How do you factor 6x ^ { 3} + 2x ^ { 2} - 3x - 1?

Jul 30, 2017

In terms of a factorization involving integers, $6 {x}^{3} + 2 {x}^{2} - 3 x - 1 = \left(3 x + 1\right) \left(2 {x}^{2} - 1\right)$. It can be factored in terms of linear factors if you allow irrational numbers: $6 {x}^{3} + 2 {x}^{2} - 3 x - 1 = 2 \left(3 x + 1\right) \left(x - \frac{1}{\sqrt{2}}\right) \left(x + \frac{1}{\sqrt{2}}\right)$.

Explanation:

Through graphing the function $f \left(x\right) = 6 {x}^{3} + 2 {x}^{2} - 3 x - 1$ and the Rational Root Theorem , you'll see that it looks like $x = - \frac{1}{3}$ is a rational root of $f \left(x\right)$, which you can confirm like this:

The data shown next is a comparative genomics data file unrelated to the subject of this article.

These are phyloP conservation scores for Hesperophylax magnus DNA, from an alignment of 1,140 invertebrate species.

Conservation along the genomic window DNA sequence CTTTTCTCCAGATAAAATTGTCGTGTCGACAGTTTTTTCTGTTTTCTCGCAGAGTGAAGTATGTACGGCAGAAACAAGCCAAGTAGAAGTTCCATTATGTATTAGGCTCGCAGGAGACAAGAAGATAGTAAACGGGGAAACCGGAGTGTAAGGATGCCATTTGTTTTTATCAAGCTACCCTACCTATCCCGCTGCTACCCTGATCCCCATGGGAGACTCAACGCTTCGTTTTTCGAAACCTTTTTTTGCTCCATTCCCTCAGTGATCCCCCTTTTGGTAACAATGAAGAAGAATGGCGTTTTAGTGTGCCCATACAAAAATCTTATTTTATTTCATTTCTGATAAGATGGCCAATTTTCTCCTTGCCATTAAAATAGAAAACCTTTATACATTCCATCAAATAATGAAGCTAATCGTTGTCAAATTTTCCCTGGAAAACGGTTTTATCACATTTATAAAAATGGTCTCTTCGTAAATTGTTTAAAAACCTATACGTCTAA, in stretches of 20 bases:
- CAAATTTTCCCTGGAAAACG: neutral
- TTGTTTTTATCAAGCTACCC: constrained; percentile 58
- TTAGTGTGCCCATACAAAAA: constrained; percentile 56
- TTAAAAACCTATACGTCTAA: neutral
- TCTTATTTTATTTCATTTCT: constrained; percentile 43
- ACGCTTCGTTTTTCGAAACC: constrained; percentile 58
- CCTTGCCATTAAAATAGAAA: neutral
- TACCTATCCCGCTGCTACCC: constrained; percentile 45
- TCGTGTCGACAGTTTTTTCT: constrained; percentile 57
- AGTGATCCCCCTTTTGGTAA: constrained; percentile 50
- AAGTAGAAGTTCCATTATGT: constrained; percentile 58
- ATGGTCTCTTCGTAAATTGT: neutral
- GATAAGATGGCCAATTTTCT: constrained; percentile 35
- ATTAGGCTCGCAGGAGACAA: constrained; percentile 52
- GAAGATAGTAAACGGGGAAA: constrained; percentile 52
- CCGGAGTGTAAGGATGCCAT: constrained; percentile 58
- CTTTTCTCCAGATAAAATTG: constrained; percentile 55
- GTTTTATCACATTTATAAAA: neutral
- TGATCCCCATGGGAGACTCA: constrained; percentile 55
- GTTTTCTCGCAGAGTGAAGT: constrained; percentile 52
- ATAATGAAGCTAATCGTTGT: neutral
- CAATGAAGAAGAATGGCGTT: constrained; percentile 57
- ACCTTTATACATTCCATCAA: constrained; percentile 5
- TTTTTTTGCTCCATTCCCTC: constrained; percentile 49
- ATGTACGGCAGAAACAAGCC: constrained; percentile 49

$f \left(- \frac{1}{3}\right) = 6 \cdot {\left(- \frac{1}{3}\right)}^{3} + 2 {\left(- \frac{1}{3}\right)}^{2} - 3 \left(- \frac{1}{3}\right) - 1$

$= - \frac{6}{27} + \frac{2}{9} + 1 - 1 = - \frac{2}{9} + \frac{2}{9} = 0$.

Then, after using either long division or synthetic division , you will find that $6 {x}^{3} + 2 {x}^{2} - 3 x - 1 = \left(3 x + 1\right) \left(2 {x}^{2} - 1\right)$.

If you want to factor in terms of irrational numbers as done above, note that $\setminus \pm \frac{1}{\sqrt{2}}$ are the roots of $2 {x}^{2} - 1$.